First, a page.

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Occupational Infections

Occupational Infections

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Occupational Infections

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  1. Occupational Infections By M.H.Davari MD

  2. Occupational Infections • Occupational infections are human diseases caused by work-associated exposure to microbial agents. • Occupational and non-occupational infections are the same, except: • identification of the source of exposure • epidemiologic control • prevention.

  3. TUBERCULOSIS • Transmission: Airborne • The bacilli may lead to: • latent tuberculosis infection (LTBI) • tuberculosis disease (TB) • Staffs of laboratories and necropsy rooms are 100 and 200 times more likely than the general public to developtuberculosis. • Other high-prevalence work environments: hospitals, longtermcare facilities, and dialysiscenters

  4. Bacilli exists in: gastric fluid, CSF, urine, sputum, and tissue specimens harboring active lesions. • TB may be activated at any time, and cause acute pulmonary or systemic disease. • The incubation period is 4-12 weeks, and infection usually remains subclinical without active disease, but PPD is positive. • PPD: Purified protein derivation

  5. 1. PPD • Occupational periodic PPD in: • Contact with infected patients • contact with infected primates or cattle (e.g., veterinarians, zoo keepers, primate handlers)

  6. Positive PPD: • 5mm is (+) in: • Close contacts of infectious patients • immunosuppressed patients: • organ recipients • known or suspected HIV infection. • 10mmis (+) in: • high-risk occupational groups • immigrants from high prevalence areas • Alcoholics • IV Drug abusers • No risk factors and low prevalence: 15 mm or more. • PPD may be negative in: measles, Hodgkin disease, sarcoidosis, or immunosuppressive states.

  7. Prophylaxis in a positive PPD: • Newly infected, including recent converters (within 2 years) • Household contacts of active cases • Abnormal CXR consistent with TB (or prior active disease), with inadequate past therapy • Persons whose reactivation may have public health consequences (e.g., school teachers). • AIDS or HIV+. • Silicosis • IDDM • Hematologic or reticuloendothelialcancer • Chronic undernutrition • Ileal bypass • Renal failure requiring dialysis • History of prolonged immunosuppressive therapy, as well as IDUs. • All reactors younger than 35 years of age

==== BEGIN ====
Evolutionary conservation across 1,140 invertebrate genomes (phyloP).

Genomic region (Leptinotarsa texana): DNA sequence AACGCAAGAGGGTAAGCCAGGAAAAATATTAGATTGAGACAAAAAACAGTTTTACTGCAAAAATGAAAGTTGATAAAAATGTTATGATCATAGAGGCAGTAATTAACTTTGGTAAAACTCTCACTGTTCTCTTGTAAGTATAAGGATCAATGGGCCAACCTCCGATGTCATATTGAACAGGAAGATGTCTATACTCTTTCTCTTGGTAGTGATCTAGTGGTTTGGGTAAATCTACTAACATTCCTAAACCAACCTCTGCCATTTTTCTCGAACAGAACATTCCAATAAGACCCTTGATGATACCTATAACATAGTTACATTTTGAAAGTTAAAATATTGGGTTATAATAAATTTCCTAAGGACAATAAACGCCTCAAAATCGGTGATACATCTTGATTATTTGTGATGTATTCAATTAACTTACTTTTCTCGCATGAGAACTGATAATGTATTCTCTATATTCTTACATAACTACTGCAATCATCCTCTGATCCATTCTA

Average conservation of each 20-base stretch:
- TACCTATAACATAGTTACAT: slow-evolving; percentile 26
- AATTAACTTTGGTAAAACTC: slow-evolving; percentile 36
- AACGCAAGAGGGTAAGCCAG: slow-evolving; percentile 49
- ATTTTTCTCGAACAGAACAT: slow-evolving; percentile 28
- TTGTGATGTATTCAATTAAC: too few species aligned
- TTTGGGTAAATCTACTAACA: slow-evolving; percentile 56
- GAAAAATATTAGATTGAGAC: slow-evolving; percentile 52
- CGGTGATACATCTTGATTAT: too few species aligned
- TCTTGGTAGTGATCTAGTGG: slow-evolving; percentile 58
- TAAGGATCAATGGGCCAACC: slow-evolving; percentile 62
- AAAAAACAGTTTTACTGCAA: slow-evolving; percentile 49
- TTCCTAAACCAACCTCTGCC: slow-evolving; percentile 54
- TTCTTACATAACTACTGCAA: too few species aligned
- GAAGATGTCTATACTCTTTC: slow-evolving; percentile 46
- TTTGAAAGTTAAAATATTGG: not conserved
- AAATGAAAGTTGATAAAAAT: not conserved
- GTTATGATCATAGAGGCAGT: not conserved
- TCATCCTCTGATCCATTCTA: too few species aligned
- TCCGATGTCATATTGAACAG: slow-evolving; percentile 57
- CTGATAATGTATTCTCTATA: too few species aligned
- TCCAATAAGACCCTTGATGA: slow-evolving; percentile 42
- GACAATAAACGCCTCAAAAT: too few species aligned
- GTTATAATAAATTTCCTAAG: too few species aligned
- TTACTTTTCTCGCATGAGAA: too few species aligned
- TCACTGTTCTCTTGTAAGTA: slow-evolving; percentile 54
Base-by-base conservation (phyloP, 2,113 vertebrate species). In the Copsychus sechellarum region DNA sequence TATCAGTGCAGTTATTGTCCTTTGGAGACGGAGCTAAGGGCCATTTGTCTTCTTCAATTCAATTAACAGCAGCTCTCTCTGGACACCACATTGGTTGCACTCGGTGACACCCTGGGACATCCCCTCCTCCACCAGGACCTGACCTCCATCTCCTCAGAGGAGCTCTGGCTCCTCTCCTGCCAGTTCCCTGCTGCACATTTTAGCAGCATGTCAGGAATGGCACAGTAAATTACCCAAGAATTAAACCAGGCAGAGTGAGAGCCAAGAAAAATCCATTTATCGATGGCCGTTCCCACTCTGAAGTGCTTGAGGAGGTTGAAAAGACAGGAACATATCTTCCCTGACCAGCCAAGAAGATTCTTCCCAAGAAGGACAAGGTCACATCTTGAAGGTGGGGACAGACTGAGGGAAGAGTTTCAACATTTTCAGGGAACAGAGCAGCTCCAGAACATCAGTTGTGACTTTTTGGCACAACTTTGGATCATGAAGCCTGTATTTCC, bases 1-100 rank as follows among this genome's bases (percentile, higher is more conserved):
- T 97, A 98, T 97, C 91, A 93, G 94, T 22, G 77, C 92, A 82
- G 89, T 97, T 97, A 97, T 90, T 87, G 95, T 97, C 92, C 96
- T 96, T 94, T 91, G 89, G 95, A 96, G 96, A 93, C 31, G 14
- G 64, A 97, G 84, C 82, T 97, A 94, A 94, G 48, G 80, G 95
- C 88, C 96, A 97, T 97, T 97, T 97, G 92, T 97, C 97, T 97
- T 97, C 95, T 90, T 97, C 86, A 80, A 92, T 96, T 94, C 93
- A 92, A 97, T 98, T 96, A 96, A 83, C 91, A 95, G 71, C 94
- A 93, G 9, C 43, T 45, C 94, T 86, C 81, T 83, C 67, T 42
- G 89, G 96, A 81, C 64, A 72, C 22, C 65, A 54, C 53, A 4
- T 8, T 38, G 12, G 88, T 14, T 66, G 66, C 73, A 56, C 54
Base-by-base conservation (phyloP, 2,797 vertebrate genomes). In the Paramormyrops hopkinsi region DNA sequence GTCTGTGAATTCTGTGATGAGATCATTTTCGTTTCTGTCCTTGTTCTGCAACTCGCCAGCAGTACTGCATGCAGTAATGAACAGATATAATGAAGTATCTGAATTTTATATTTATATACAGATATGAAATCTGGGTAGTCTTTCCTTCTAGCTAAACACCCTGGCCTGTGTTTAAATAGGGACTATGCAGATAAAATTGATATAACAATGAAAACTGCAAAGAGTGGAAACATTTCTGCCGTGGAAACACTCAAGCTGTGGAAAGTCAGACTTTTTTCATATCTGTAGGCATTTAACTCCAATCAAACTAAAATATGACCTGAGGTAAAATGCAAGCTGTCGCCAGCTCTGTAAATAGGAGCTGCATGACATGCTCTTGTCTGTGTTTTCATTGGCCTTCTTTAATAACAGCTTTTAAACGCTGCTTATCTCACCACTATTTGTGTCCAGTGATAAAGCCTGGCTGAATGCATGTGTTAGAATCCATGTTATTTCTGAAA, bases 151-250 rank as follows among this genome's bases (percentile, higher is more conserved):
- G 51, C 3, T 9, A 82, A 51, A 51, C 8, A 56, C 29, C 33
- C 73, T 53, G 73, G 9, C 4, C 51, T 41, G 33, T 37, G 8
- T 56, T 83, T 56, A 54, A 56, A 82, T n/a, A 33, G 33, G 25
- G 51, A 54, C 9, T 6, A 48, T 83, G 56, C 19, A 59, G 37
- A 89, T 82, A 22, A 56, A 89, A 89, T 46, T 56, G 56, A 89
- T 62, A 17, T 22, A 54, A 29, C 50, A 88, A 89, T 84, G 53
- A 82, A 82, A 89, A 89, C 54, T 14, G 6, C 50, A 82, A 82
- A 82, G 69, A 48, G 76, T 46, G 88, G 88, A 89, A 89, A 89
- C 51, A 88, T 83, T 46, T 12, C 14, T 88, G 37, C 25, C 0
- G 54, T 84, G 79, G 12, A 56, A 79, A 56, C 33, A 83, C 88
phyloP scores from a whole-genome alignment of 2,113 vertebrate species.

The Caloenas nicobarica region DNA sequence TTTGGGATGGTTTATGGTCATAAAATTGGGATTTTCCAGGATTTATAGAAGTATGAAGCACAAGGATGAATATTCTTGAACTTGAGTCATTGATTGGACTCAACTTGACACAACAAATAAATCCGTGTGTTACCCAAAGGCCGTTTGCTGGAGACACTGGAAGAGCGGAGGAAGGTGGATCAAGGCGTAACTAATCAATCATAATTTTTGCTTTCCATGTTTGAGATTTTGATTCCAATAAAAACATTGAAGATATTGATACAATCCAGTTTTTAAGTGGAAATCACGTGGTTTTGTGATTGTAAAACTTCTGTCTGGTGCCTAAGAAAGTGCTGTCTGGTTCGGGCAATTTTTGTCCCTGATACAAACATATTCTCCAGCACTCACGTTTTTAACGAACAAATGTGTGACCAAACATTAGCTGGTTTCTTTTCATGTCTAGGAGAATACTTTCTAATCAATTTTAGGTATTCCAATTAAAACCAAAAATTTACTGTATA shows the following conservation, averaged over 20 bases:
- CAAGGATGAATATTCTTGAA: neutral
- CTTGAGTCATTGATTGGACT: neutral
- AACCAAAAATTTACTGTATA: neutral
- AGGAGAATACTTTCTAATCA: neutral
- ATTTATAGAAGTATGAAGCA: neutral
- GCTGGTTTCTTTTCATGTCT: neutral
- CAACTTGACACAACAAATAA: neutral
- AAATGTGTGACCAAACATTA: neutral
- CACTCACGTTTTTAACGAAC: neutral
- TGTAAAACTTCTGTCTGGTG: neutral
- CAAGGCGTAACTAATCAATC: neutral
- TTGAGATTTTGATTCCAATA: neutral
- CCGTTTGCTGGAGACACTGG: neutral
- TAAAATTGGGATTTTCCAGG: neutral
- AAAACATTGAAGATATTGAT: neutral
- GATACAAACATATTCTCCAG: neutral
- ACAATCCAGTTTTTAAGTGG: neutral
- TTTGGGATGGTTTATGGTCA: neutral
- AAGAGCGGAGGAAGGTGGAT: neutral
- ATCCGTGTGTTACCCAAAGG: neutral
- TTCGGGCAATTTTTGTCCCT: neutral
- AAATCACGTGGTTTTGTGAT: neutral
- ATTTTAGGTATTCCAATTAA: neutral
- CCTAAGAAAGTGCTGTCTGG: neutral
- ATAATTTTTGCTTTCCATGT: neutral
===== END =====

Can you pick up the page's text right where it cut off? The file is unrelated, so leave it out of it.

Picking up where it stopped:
8. Before starting prophylaxis, a CXR is taken on all skin test reactors. Any abnormalities should be thoroughly evaluated for active disease. • There are 4 accepted regimens, Each has: • initial 2 months phase • followed by continuation phase of 4 or 7 months. • Isoniazid and Rifampicin are the 2 most powerful anti-TB drugs included in the regimen in most circumstances. • In Person that prophylactic AB is contraindicated: serial CXR

  9. 2. QuantiFERON-TB • Recently, the QuantiFERON-TB Gold test has been approved for use instead of PPD, for diagnosing both LTBI and TB infections. • uses freshly heparinized whole blood to detect interferon-y from individuals sensitized to tuberculin proteins. • more sensitive • equally specific • needs only one visit and is easier than PPD.

  10. Persons with known contact with a patient and unknown PPD status should be PPD tested immediately, and then after 8-12 weeks. • If conversion occurs, physical examination and CXR are needed.

  11. HEPATITIS B • most frequent (10 times) among health care, laboratory, and public safety workers (before vaccine). • Fulminant hepatitis • Chronic carrier states • Cirrhosis & Liver cancer • The virus exists in: Blood, CSF, synovial, pleural, peritoneal, pericardial, amniotic fluids, semen and vaginal secretions. • Viral titers in urine, feces, tears, and saliva are low. • IV drug abuse is most important transmission • Sexual and maternal-child transmissions are alternative modes of transmission.

  12. Needlestick: 30% transmission. • HBV: 1 month on dried surfaces. • Pre placement : • HBS Ag. HBS Ab. HCV Ab • The usual schedule for vaccination: 0, 1, and 6 months. • High-risk workers in some countries: Accelerated schedule at 0, 1, and 3 weeks and a final 12 months dose.

  13. Vaccine Protection: • At birth: Highly protective • 40 y/o: 90% • 60 y/o: 75% • Those who developantibodies,lose them over time, although they remain protected. • We should check for HBsAb 4 weeks to 6 months after primary series. • If HBsAb is negative: • 1 additional dose: 15-25% Ab Protection • 3 additional doses (totally 6 doses): 30-50% Ab Protection

  14. No Abafter 6 total doses: Changing positions at work not involving blood or blood products. • Position change not possible: Vaccination with MerckRecombivax HB for hemodialysis patients or 2 doses of the Engerix-B vaccine. • More than 6 months past vaccination and HBsAb(-)  One additional dose of vaccine

  15. HEPATITIS C • Routes of transmission: Blood transfusion, IV drug use, sexual or household exposures, and sometimes, bloodborne pathogen transmission. • Needlestick: 1.8% • Diagnosis: • (EIA): 97% sensitivity within 6-8 weeks of exposure • Positive EIA tests: Confirmatory testing with highly sensitive RT-PCR assays for HCV RNA. • RIBA (recombinant immunoblot assay): If EIA was pos. and RT-PCR was neg. • Chronic carriers recently treated: • parenteral peg-interferon-alfa • combined with oral ribavirin.